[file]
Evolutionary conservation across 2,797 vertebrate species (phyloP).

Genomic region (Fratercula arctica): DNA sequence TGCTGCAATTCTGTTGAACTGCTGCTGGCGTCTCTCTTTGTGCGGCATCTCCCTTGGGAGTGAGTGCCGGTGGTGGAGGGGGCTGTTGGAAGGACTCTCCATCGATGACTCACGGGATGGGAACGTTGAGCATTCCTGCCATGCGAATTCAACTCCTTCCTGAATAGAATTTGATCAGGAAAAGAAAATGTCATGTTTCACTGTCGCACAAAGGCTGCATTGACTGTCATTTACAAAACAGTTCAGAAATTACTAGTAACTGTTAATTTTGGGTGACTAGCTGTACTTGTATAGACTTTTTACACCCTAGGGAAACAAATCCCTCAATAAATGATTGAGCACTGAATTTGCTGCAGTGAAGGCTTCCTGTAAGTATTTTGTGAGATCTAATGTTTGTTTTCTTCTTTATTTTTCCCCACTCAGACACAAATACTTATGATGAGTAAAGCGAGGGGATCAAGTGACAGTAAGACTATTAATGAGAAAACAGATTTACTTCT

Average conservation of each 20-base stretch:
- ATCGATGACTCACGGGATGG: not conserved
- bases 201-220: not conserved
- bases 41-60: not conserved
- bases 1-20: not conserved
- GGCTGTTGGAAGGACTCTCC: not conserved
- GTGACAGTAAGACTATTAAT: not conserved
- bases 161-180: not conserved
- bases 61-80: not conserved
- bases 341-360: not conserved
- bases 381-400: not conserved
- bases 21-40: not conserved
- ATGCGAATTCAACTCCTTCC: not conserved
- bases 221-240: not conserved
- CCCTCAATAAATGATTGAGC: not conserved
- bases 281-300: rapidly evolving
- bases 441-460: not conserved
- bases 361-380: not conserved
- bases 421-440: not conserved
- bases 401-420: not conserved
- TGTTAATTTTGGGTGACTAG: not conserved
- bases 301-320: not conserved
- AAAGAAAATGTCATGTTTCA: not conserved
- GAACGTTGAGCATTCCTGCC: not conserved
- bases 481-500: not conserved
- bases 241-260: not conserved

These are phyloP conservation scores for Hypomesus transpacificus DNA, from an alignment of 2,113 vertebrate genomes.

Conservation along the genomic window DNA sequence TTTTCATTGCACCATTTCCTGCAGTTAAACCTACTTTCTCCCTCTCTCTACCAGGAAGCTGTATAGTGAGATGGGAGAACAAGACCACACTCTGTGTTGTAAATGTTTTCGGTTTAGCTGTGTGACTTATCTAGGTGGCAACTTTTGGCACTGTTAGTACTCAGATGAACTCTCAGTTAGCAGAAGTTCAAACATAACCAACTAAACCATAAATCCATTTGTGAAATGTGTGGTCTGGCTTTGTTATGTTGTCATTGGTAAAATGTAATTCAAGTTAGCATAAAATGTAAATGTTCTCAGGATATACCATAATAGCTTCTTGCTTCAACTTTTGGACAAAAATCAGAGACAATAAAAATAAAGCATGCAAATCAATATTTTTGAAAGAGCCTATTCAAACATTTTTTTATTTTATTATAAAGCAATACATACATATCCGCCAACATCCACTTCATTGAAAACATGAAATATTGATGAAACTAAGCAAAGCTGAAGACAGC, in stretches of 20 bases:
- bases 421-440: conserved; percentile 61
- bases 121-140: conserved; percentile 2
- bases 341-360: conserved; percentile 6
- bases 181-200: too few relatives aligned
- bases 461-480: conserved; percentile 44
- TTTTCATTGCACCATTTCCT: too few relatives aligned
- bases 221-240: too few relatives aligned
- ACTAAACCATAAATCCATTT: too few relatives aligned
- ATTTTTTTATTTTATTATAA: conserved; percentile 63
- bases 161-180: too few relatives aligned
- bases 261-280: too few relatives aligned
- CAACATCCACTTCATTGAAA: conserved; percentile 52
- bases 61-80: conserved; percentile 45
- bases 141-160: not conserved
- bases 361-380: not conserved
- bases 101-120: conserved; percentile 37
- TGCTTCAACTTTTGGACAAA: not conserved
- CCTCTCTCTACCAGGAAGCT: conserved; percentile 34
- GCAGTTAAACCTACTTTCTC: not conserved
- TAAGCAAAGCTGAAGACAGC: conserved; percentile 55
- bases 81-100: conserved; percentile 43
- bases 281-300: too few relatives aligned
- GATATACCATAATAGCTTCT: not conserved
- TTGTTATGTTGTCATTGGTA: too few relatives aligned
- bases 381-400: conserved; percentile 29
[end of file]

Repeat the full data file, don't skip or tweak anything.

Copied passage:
Evolutionary conservation across 2,797 vertebrate species (phyloP).

Genomic region (Fratercula arctica): DNA sequence TGCTGCAATTCTGTTGAACTGCTGCTGGCGTCTCTCTTTGTGCGGCATCTCCCTTGGGAGTGAGTGCCGGTGGTGGAGGGGGCTGTTGGAAGGACTCTCCATCGATGACTCACGGGATGGGAACGTTGAGCATTCCTGCCATGCGAATTCAACTCCTTCCTGAATAGAATTTGATCAGGAAAAGAAAATGTCATGTTTCACTGTCGCACAAAGGCTGCATTGACTGTCATTTACAAAACAGTTCAGAAATTACTAGTAACTGTTAATTTTGGGTGACTAGCTGTACTTGTATAGACTTTTTACACCCTAGGGAAACAAATCCCTCAATAAATGATTGAGCACTGAATTTGCTGCAGTGAAGGCTTCCTGTAAGTATTTTGTGAGATCTAATGTTTGTTTTCTTCTTTATTTTTCCCCACTCAGACACAAATACTTATGATGAGTAAAGCGAGGGGATCAAGTGACAGTAAGACTATTAATGAGAAAACAGATTTACTTCT

Average conservation of each 20-base stretch:
- ATCGATGACTCACGGGATGG: not conserved
- bases 201-220: not conserved
- bases 41-60: not conserved
- bases 1-20: not conserved
- GGCTGTTGGAAGGACTCTCC: not conserved
- GTGACAGTAAGACTATTAAT: not conserved
- bases 161-180: not conserved
- bases 61-80: not conserved
- bases 341-360: not conserved
- bases 381-400: not conserved
- bases 21-40: not conserved
- ATGCGAATTCAACTCCTTCC: not conserved
- bases 221-240: not conserved
- CCCTCAATAAATGATTGAGC: not conserved
- bases 281-300: rapidly evolving
- bases 441-460: not conserved
- bases 361-380: not conserved
- bases 421-440: not conserved
- bases 401-420: not conserved
- TGTTAATTTTGGGTGACTAG: not conserved
- bases 301-320: not conserved
- AAAGAAAATGTCATGTTTCA: not conserved
- GAACGTTGAGCATTCCTGCC: not conserved
- bases 481-500: not conserved
- bases 241-260: not conserved

These are phyloP conservation scores for Hypomesus transpacificus DNA, from an alignment of 2,113 vertebrate genomes.

Conservation along the genomic window DNA sequence TTTTCATTGCACCATTTCCTGCAGTTAAACCTACTTTCTCCCTCTCTCTACCAGGAAGCTGTATAGTGAGATGGGAGAACAAGACCACACTCTGTGTTGTAAATGTTTTCGGTTTAGCTGTGTGACTTATCTAGGTGGCAACTTTTGGCACTGTTAGTACTCAGATGAACTCTCAGTTAGCAGAAGTTCAAACATAACCAACTAAACCATAAATCCATTTGTGAAATGTGTGGTCTGGCTTTGTTATGTTGTCATTGGTAAAATGTAATTCAAGTTAGCATAAAATGTAAATGTTCTCAGGATATACCATAATAGCTTCTTGCTTCAACTTTTGGACAAAAATCAGAGACAATAAAAATAAAGCATGCAAATCAATATTTTTGAAAGAGCCTATTCAAACATTTTTTTATTTTATTATAAAGCAATACATACATATCCGCCAACATCCACTTCATTGAAAACATGAAATATTGATGAAACTAAGCAAAGCTGAAGACAGC, in stretches of 20 bases:
- bases 421-440: conserved; percentile 61
- bases 121-140: conserved; percentile 2
- bases 341-360: conserved; percentile 6
- bases 181-200: too few relatives aligned
- bases 461-480: conserved; percentile 44
- TTTTCATTGCACCATTTCCT: too few relatives aligned
- bases 221-240: too few relatives aligned
- ACTAAACCATAAATCCATTT: too few relatives aligned
- ATTTTTTTATTTTATTATAA: conserved; percentile 63
- bases 161-180: too few relatives aligned
- bases 261-280: too few relatives aligned
- CAACATCCACTTCATTGAAA: conserved; percentile 52
- bases 61-80: conserved; percentile 45
- bases 141-160: not conserved
- bases 361-380: not conserved
- bases 101-120: conserved; percentile 37
- TGCTTCAACTTTTGGACAAA: not conserved
- CCTCTCTCTACCAGGAAGCT: conserved; percentile 34
- GCAGTTAAACCTACTTTCTC: not conserved
- TAAGCAAAGCTGAAGACAGC: conserved; percentile 55
- bases 81-100: conserved; percentile 43
- bases 281-300: too few relatives aligned
- GATATACCATAATAGCTTCT: not conserved
- TTGTTATGTTGTCATTGGTA: too few relatives aligned
- bases 381-400: conserved; percentile 29